LISTEN/NOTIFY benchmarks?

LISTEN/NOTIFY benchmarks?

Post by prasha.. » Wed, 30 Apr 2003 10:06:25



Hi,

I'm looking for information on the scalabality of the LISTEN/NOTIFY
mechanism.  How well does it scale with respect to:

- hundreds of clients registered for LISTENs

    I guess this translates to hundreds of the corresponding backend
    processes receiving SIG_USR2 signals.  The efficiency of this is
    probably OS-dependent.  Would anyone be in a position to give me
    signal delivery benchmarks for FreeBSD on Unix?

- each client registered for thousands of LISTENs

    From a look at backend/commands/async.c, it would seem that each
    listening backend would get a signal for *every* LISTEN it
    registered for, resulting in thousands of signals to the same
    listening backend, instead of only one.  Would it help if this was
    optimized so that a signal was sent only once?  Again, info on
    relevant signal delivery benchmarks would be useful.  

I'm not an expert on signals, not even a novice, so I might be totally
off base, but it seems like the Async Notification implementation does
not scale.  If it does not, does anyone have a solution for the
problem of signalling a each event in a possibly very large set of
events to a large number of clients?

Thanks,

--prashanth

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LISTEN/NOTIFY benchmarks?

Post by Tom La » Wed, 30 Apr 2003 11:21:40



> I'm not an expert on signals, not even a novice, so I might be totally
> off base, but it seems like the Async Notification implementation does
> not scale.

Very possibly.  You didn't even mention the problems that would occur if
the pg_listener table didn't get vacuumed often enough.

The pghackers archives contain some discussion about reimplementing
listen/notify using a non-table-based infrastructure.  But AFAIK no one
has picked up that task yet.

                        regards, tom lane

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LISTEN/NOTIFY benchmarks?

Post by Hannu Krosi » Wed, 30 Apr 2003 16:39:44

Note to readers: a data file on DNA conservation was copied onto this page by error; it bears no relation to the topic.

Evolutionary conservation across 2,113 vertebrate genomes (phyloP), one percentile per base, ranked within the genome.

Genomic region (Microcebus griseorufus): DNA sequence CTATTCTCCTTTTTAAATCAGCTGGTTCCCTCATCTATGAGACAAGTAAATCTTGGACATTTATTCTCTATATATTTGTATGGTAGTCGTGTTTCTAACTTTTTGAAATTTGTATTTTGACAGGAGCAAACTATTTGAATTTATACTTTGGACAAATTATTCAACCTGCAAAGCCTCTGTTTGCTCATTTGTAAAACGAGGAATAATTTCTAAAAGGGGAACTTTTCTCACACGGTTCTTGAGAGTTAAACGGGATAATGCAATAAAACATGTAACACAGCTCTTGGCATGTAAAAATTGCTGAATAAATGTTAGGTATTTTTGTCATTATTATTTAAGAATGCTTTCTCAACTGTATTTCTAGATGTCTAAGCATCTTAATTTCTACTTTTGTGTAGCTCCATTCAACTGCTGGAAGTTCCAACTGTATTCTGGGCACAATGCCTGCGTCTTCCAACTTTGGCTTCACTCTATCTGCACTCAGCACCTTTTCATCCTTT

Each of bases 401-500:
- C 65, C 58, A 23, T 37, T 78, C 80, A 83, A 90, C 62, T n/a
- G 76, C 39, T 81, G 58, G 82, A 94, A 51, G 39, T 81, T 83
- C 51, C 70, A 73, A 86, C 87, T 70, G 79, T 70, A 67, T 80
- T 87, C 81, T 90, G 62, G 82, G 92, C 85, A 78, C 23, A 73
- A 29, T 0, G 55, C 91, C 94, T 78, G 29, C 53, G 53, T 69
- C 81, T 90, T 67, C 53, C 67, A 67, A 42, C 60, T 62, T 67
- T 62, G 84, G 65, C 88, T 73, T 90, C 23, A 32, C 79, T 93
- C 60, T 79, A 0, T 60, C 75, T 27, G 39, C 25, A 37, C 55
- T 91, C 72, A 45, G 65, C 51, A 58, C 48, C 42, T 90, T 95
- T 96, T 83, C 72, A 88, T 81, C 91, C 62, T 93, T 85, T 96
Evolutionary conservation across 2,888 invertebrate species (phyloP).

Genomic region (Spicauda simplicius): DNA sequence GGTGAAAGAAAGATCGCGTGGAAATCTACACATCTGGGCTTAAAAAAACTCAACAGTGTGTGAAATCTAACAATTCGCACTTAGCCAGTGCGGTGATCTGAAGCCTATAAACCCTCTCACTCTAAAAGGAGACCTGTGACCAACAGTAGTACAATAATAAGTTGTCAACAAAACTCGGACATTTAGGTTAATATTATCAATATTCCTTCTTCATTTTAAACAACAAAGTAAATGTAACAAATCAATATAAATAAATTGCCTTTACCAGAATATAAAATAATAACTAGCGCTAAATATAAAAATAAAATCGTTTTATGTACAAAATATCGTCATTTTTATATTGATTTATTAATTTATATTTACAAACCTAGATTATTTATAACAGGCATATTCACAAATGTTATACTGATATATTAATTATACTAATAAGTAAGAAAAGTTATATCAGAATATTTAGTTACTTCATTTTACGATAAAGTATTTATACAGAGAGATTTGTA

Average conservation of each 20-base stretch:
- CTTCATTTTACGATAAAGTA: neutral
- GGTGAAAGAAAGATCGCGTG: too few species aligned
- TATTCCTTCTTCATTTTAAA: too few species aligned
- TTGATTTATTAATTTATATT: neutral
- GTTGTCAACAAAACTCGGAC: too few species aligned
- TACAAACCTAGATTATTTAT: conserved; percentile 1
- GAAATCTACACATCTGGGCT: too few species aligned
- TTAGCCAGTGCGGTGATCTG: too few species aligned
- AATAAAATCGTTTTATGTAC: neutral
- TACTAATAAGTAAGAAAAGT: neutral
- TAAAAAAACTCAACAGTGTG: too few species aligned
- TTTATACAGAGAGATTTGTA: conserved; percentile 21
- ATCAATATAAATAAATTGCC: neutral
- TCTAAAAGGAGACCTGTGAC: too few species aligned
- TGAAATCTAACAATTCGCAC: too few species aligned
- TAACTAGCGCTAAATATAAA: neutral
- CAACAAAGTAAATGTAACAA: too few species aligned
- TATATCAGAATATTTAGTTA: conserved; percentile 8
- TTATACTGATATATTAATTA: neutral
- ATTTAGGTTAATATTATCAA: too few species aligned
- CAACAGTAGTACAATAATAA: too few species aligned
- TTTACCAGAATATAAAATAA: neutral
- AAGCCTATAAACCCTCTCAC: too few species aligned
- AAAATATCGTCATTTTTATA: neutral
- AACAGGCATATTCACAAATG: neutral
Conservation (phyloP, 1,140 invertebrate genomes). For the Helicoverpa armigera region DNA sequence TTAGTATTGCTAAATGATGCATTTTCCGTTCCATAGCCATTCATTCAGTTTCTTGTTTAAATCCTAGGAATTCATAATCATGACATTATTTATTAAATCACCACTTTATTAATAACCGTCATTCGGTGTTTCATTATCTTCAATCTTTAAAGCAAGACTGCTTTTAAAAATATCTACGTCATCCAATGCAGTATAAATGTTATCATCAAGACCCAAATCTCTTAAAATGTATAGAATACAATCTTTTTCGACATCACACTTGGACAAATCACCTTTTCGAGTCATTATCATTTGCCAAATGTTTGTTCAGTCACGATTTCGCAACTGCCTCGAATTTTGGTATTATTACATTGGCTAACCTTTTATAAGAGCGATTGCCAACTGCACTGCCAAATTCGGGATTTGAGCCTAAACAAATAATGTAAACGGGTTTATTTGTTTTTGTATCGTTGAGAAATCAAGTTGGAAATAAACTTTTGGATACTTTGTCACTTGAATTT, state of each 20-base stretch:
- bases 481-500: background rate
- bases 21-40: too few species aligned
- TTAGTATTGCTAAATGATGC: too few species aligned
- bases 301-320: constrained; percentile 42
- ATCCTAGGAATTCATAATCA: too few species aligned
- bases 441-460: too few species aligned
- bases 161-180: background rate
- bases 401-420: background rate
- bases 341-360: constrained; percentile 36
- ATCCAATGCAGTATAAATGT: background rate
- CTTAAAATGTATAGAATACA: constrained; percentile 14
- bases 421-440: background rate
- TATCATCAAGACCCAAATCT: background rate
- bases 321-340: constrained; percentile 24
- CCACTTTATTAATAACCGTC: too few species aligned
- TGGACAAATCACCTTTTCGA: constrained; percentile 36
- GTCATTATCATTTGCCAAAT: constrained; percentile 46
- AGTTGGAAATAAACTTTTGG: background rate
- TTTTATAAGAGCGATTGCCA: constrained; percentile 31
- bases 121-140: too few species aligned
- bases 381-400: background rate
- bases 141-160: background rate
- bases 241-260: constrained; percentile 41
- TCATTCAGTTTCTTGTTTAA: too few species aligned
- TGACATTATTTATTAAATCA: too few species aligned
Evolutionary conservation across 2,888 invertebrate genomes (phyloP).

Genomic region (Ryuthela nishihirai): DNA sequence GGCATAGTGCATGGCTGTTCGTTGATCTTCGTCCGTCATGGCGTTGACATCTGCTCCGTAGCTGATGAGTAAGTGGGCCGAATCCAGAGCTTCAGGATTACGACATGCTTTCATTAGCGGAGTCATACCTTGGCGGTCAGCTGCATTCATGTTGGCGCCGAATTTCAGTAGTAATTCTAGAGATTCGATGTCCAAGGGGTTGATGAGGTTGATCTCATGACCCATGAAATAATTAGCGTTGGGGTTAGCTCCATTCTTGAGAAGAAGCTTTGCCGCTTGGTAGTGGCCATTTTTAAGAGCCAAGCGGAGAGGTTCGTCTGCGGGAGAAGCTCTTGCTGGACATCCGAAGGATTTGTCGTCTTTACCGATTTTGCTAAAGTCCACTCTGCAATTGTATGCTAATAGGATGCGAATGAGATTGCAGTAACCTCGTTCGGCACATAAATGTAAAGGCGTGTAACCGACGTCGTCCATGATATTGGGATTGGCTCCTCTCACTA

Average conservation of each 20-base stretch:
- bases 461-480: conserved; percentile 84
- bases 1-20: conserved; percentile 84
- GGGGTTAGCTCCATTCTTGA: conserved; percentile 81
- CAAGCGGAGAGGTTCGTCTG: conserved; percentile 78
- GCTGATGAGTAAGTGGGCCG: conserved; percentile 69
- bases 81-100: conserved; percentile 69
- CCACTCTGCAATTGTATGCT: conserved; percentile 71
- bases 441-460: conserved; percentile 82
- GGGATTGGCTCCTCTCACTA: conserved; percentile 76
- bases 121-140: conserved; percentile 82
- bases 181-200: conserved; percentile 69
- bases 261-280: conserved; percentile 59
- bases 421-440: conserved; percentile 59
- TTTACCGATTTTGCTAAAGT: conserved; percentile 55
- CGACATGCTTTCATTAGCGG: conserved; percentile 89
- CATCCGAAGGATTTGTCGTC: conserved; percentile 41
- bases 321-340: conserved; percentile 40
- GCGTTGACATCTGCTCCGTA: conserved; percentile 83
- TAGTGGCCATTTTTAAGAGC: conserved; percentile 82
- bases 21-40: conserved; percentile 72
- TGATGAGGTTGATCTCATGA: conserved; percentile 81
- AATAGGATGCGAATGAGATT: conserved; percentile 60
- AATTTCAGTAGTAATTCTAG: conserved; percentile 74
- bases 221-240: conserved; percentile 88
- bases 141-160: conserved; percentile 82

Quote:> Hi,

> I'm looking for information on the scalabality of the LISTEN/NOTIFY
> mechanism.  How well does it scale with respect to:

> - hundreds of clients registered for LISTENs

>     I guess this translates to hundreds of the corresponding backend
>     processes receiving SIG_USR2 signals.  The efficiency of this is
>     probably OS-dependent.  Would anyone be in a position to give me
>     signal delivery benchmarks for FreeBSD on Unix?

> - each client registered for thousands of LISTENs

>     From a look at backend/commands/async.c, it would seem that each
>     listening backend would get a signal for *every* LISTEN it
>     registered for, resulting in thousands of signals to the same
>     listening backend, instead of only one.

But as the signals are usually generated async, you have no way to know
if a particular backend has already received a signal.

Or do you mean some mechanism that remembers "signals sent" in some
shared structure that the receiving backend can then clear when it
actually receives the signal ?

That could mean lock contention on that shared structure, unless we
decide that it is cheaper to just consult it without locking it and
accept an occasional delivery of unneeded signals.

Quote:>     Would it help if this was
>     optimized so that a signal was sent only once?  Again, info on
>     relevant signal delivery benchmarks would be useful.  

I still suspect that replacing pg_listener table from the mechanism
would give gains faster. Of course we could rework the signal mechanism
as well while doing it.

Quote:> I'm not an expert on signals, not even a novice, so I might be totally
> off base, but it seems like the Async Notification implementation does